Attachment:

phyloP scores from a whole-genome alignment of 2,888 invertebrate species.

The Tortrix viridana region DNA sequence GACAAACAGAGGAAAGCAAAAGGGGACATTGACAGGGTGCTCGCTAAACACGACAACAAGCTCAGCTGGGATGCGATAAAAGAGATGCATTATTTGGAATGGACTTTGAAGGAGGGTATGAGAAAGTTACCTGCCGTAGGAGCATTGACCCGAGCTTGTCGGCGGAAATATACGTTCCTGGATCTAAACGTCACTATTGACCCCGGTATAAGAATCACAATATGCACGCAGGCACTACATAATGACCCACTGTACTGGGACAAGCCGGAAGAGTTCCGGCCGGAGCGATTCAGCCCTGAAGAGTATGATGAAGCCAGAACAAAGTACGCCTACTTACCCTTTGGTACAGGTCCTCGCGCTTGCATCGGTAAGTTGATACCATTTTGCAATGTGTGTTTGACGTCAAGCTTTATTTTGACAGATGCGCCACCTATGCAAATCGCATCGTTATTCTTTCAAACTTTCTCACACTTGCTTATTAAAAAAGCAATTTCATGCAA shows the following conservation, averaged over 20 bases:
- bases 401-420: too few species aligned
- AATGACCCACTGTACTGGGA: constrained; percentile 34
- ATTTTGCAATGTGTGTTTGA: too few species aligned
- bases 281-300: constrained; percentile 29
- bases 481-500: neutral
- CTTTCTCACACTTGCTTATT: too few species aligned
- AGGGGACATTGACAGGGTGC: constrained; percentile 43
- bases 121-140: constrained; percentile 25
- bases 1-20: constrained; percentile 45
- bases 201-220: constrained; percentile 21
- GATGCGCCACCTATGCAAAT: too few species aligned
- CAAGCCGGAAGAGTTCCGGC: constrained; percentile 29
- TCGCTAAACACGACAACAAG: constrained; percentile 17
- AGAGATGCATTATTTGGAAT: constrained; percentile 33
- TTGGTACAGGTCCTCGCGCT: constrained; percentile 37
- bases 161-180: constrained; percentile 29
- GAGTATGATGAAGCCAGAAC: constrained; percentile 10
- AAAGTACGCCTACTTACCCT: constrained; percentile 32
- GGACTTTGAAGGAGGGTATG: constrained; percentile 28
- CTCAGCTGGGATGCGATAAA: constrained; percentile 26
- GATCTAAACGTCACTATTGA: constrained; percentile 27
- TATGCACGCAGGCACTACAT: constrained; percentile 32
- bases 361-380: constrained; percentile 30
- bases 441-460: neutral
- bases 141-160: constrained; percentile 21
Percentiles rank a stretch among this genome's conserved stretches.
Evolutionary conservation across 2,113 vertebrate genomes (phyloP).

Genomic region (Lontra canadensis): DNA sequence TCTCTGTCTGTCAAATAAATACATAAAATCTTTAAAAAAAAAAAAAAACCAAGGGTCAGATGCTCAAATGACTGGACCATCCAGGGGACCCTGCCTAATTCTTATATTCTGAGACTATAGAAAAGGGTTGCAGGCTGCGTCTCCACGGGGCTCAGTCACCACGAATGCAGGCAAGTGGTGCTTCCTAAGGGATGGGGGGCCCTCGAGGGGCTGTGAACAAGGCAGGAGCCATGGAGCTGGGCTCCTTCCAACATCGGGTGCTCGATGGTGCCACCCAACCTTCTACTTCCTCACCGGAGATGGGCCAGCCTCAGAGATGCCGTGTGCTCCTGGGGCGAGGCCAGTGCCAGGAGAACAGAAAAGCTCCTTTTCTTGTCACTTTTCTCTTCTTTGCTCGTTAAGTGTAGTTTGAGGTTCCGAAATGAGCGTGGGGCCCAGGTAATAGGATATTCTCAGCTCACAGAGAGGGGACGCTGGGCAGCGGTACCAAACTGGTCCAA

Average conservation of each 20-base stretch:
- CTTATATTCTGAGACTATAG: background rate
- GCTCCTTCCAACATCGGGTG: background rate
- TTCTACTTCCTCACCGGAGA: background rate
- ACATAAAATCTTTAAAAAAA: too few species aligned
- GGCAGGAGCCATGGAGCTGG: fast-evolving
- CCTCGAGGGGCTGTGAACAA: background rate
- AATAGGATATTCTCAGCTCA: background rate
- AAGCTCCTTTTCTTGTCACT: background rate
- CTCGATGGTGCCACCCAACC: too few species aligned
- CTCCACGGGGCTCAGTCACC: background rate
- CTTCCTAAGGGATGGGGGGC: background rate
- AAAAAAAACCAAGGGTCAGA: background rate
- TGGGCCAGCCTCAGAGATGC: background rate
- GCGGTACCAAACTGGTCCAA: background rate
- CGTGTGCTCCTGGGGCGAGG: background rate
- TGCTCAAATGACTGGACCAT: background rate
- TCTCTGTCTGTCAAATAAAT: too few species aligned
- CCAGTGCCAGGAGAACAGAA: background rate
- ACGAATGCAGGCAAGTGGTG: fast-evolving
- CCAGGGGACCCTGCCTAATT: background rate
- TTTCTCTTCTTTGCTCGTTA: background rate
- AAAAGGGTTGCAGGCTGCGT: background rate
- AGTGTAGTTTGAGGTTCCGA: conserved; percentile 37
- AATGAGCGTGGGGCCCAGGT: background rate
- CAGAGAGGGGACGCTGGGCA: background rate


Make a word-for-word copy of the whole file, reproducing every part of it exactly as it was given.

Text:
phyloP scores from a whole-genome alignment of 2,888 invertebrate species.

The Tortrix viridana region DNA sequence GACAAACAGAGGAAAGCAAAAGGGGACATTGACAGGGTGCTCGCTAAACACGACAACAAGCTCAGCTGGGATGCGATAAAAGAGATGCATTATTTGGAATGGACTTTGAAGGAGGGTATGAGAAAGTTACCTGCCGTAGGAGCATTGACCCGAGCTTGTCGGCGGAAATATACGTTCCTGGATCTAAACGTCACTATTGACCCCGGTATAAGAATCACAATATGCACGCAGGCACTACATAATGACCCACTGTACTGGGACAAGCCGGAAGAGTTCCGGCCGGAGCGATTCAGCCCTGAAGAGTATGATGAAGCCAGAACAAAGTACGCCTACTTACCCTTTGGTACAGGTCCTCGCGCTTGCATCGGTAAGTTGATACCATTTTGCAATGTGTGTTTGACGTCAAGCTTTATTTTGACAGATGCGCCACCTATGCAAATCGCATCGTTATTCTTTCAAACTTTCTCACACTTGCTTATTAAAAAAGCAATTTCATGCAA shows the following conservation, averaged over 20 bases:
- bases 401-420: too few species aligned
- AATGACCCACTGTACTGGGA: constrained; percentile 34
- ATTTTGCAATGTGTGTTTGA: too few species aligned
- bases 281-300: constrained; percentile 29
- bases 481-500: neutral
- CTTTCTCACACTTGCTTATT: too few species aligned
- AGGGGACATTGACAGGGTGC: constrained; percentile 43
- bases 121-140: constrained; percentile 25
- bases 1-20: constrained; percentile 45
- bases 201-220: constrained; percentile 21
- GATGCGCCACCTATGCAAAT: too few species aligned
- CAAGCCGGAAGAGTTCCGGC: constrained; percentile 29
- TCGCTAAACACGACAACAAG: constrained; percentile 17
- AGAGATGCATTATTTGGAAT: constrained; percentile 33
- TTGGTACAGGTCCTCGCGCT: constrained; percentile 37
- bases 161-180: constrained; percentile 29
- GAGTATGATGAAGCCAGAAC: constrained; percentile 10
- AAAGTACGCCTACTTACCCT: constrained; percentile 32
- GGACTTTGAAGGAGGGTATG: constrained; percentile 28
- CTCAGCTGGGATGCGATAAA: constrained; percentile 26
- GATCTAAACGTCACTATTGA: constrained; percentile 27
- TATGCACGCAGGCACTACAT: constrained; percentile 32
- bases 361-380: constrained; percentile 30
- bases 441-460: neutral
- bases 141-160: constrained; percentile 21
Percentiles rank a stretch among this genome's conserved stretches.
Evolutionary conservation across 2,113 vertebrate genomes (phyloP).

Genomic region (Lontra canadensis): DNA sequence TCTCTGTCTGTCAAATAAATACATAAAATCTTTAAAAAAAAAAAAAAACCAAGGGTCAGATGCTCAAATGACTGGACCATCCAGGGGACCCTGCCTAATTCTTATATTCTGAGACTATAGAAAAGGGTTGCAGGCTGCGTCTCCACGGGGCTCAGTCACCACGAATGCAGGCAAGTGGTGCTTCCTAAGGGATGGGGGGCCCTCGAGGGGCTGTGAACAAGGCAGGAGCCATGGAGCTGGGCTCCTTCCAACATCGGGTGCTCGATGGTGCCACCCAACCTTCTACTTCCTCACCGGAGATGGGCCAGCCTCAGAGATGCCGTGTGCTCCTGGGGCGAGGCCAGTGCCAGGAGAACAGAAAAGCTCCTTTTCTTGTCACTTTTCTCTTCTTTGCTCGTTAAGTGTAGTTTGAGGTTCCGAAATGAGCGTGGGGCCCAGGTAATAGGATATTCTCAGCTCACAGAGAGGGGACGCTGGGCAGCGGTACCAAACTGGTCCAA

Average conservation of each 20-base stretch:
- CTTATATTCTGAGACTATAG: background rate
- GCTCCTTCCAACATCGGGTG: background rate
- TTCTACTTCCTCACCGGAGA: background rate
- ACATAAAATCTTTAAAAAAA: too few species aligned
- GGCAGGAGCCATGGAGCTGG: fast-evolving
- CCTCGAGGGGCTGTGAACAA: background rate
- AATAGGATATTCTCAGCTCA: background rate
- AAGCTCCTTTTCTTGTCACT: background rate
- CTCGATGGTGCCACCCAACC: too few species aligned
- CTCCACGGGGCTCAGTCACC: background rate
- CTTCCTAAGGGATGGGGGGC: background rate
- AAAAAAAACCAAGGGTCAGA: background rate
- TGGGCCAGCCTCAGAGATGC: background rate
- GCGGTACCAAACTGGTCCAA: background rate
- CGTGTGCTCCTGGGGCGAGG: background rate
- TGCTCAAATGACTGGACCAT: background rate
- TCTCTGTCTGTCAAATAAAT: too few species aligned
- CCAGTGCCAGGAGAACAGAA: background rate
- ACGAATGCAGGCAAGTGGTG: fast-evolving
- CCAGGGGACCCTGCCTAATT: background rate
- TTTCTCTTCTTTGCTCGTTA: background rate
- AAAAGGGTTGCAGGCTGCGT: background rate
- AGTGTAGTTTGAGGTTCCGA: conserved; percentile 37
- AATGAGCGTGGGGCCCAGGT: background rate
- CAGAGAGGGGACGCTGGGCA: background rate